The comparison with the clock and data recovery circuit shown in **142** of the pattern generator **104** is 128 in the clock and data recovery circuit. Thus, the counter **141** counts from “0” to “127” and requires 7 FFs, and the up/down counter **142** counts from “−127” to “+127” and requires 8 FFs. The integrator **102** counts from “−4” to “+4” and includes 4 FFs. Thus, the clock and data recovery circuit shown in **143** of the pattern generator **104** has the size of “128×255” , corresponding to the pattern length of the pattern generator **104**.

In the clock and data recovery circuit **200**, the product of the pattern length of the pattern generator **250** and the count width of the second integrator **240** is 128. In the clock and data recovery circuit shown in **104** is 128. In both circuits, the count width of the integrator which is shared by the phase tracking loop and the frequency tracking loop (i.e. the first integrator **230** in **102** in

Therefore, the clock and data recovery circuit **200** according to the embodiment of the present invention can achieve substantially the same performance as the clock and data recovery circuit shown in

Further, in the clock and data recovery circuit **200**, the size of the truth table of the decoder **256** in the pattern generator **250** is “32×63”. In the clock and data recovery circuit shown in **143** in the pattern generator **104** is “128×255”. Therefore, the amount of operation is greater, and thus the circuit size is larger, in the decoder **143** than in the decoder **256**.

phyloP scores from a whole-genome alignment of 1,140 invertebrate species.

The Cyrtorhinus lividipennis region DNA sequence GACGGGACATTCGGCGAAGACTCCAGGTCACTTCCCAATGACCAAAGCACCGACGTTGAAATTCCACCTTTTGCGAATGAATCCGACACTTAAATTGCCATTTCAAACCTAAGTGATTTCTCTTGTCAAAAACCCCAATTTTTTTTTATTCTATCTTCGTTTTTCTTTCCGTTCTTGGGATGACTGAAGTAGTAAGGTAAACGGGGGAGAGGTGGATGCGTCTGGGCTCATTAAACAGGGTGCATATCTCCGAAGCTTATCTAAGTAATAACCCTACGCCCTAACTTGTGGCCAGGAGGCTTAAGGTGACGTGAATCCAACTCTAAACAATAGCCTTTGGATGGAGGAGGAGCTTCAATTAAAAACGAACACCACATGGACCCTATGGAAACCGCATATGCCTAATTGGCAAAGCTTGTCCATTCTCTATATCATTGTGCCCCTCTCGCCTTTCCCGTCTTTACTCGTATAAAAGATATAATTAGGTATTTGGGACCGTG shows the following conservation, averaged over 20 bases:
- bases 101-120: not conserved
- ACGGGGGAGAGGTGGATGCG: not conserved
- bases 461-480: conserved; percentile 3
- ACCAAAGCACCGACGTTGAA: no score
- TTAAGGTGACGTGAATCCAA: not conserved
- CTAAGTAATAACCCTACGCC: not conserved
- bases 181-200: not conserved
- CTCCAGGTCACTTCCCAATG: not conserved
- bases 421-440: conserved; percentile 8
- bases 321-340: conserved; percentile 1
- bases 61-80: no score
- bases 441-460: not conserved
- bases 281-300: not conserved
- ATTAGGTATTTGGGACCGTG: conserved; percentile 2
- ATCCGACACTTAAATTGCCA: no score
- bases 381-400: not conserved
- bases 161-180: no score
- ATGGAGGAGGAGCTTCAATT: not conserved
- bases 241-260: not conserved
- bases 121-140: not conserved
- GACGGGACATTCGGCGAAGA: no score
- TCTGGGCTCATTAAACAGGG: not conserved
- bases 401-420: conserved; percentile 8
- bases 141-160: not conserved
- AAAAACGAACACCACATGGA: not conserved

As described in the foregoing, the clock and data recovery circuit **200** shown in

As described in the explanation of the principles, when the number of FFs which is used in the integrator that is added according to the embodiment of the present invention (i.e. the second integrator **240** in **240** counts from “−1” to “+1”, and the count width is 2. In this case, the number of FFs which is necessary in the frequency tracking loop and the phase tracking loop in the clock and data recovery circuit **200** shown in **256** in the clock and data recovery circuit **200** is smaller, the size of the decoder **256** is smaller. Therefore, the circuit size of the clock and data recovery circuit **200** is smaller than that of the clock and data recovery circuit shown in

Although the embodiments of the present invention are described in the foregoing, the present invention is not restricted to the above-described embodiments, and various changes and modifications may be made without departing from the scope of the invention. All such changes and modifications as would be obvious to one skilled in the art are intended for inclusion within the scope of the present invention.